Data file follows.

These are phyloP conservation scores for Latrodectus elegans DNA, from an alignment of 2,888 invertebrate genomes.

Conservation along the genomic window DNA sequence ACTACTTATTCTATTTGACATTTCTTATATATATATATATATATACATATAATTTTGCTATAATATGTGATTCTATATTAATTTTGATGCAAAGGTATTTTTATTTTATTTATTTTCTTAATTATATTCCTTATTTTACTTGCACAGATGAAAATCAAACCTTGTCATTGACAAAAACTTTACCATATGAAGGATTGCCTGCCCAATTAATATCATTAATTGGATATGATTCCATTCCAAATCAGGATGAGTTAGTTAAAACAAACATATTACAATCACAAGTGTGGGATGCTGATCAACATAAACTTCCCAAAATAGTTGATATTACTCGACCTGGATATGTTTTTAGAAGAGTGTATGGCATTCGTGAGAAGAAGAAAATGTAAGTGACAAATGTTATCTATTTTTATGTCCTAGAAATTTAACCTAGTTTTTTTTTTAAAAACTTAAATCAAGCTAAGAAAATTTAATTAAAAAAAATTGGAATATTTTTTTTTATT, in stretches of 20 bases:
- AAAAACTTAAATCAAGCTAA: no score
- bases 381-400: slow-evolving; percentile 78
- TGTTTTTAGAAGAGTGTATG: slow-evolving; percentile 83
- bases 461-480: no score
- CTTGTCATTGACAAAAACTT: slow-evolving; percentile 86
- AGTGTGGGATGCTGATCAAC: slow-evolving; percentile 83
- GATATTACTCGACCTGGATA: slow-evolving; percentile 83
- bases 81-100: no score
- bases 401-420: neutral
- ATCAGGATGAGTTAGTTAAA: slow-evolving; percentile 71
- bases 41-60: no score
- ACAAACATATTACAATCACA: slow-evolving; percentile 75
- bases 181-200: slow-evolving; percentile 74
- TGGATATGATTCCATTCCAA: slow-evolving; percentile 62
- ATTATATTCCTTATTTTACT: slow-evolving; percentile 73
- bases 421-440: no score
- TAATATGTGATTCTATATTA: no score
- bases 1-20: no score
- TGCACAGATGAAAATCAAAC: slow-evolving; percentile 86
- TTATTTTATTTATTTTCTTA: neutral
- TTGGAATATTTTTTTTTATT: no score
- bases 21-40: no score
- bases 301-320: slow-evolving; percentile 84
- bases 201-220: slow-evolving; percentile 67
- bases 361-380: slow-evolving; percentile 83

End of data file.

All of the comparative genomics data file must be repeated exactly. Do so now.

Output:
These are phyloP conservation scores for Latrodectus elegans DNA, from an alignment of 2,888 invertebrate genomes.

Conservation along the genomic window DNA sequence ACTACTTATTCTATTTGACATTTCTTATATATATATATATATATACATATAATTTTGCTATAATATGTGATTCTATATTAATTTTGATGCAAAGGTATTTTTATTTTATTTATTTTCTTAATTATATTCCTTATTTTACTTGCACAGATGAAAATCAAACCTTGTCATTGACAAAAACTTTACCATATGAAGGATTGCCTGCCCAATTAATATCATTAATTGGATATGATTCCATTCCAAATCAGGATGAGTTAGTTAAAACAAACATATTACAATCACAAGTGTGGGATGCTGATCAACATAAACTTCCCAAAATAGTTGATATTACTCGACCTGGATATGTTTTTAGAAGAGTGTATGGCATTCGTGAGAAGAAGAAAATGTAAGTGACAAATGTTATCTATTTTTATGTCCTAGAAATTTAACCTAGTTTTTTTTTTAAAAACTTAAATCAAGCTAAGAAAATTTAATTAAAAAAAATTGGAATATTTTTTTTTATT, in stretches of 20 bases:
- AAAAACTTAAATCAAGCTAA: no score
- bases 381-400: slow-evolving; percentile 78
- TGTTTTTAGAAGAGTGTATG: slow-evolving; percentile 83
- bases 461-480: no score
- CTTGTCATTGACAAAAACTT: slow-evolving; percentile 86
- AGTGTGGGATGCTGATCAAC: slow-evolving; percentile 83
- GATATTACTCGACCTGGATA: slow-evolving; percentile 83
- bases 81-100: no score
- bases 401-420: neutral
- ATCAGGATGAGTTAGTTAAA: slow-evolving; percentile 71
- bases 41-60: no score
- ACAAACATATTACAATCACA: slow-evolving; percentile 75
- bases 181-200: slow-evolving; percentile 74
- TGGATATGATTCCATTCCAA: slow-evolving; percentile 62
- ATTATATTCCTTATTTTACT: slow-evolving; percentile 73
- bases 421-440: no score
- TAATATGTGATTCTATATTA: no score
- bases 1-20: no score
- TGCACAGATGAAAATCAAAC: slow-evolving; percentile 86
- TTATTTTATTTATTTTCTTA: neutral
- TTGGAATATTTTTTTTTATT: no score
- bases 21-40: no score
- bases 301-320: slow-evolving; percentile 84
- bases 201-220: slow-evolving; percentile 67
- bases 361-380: slow-evolving; percentile 83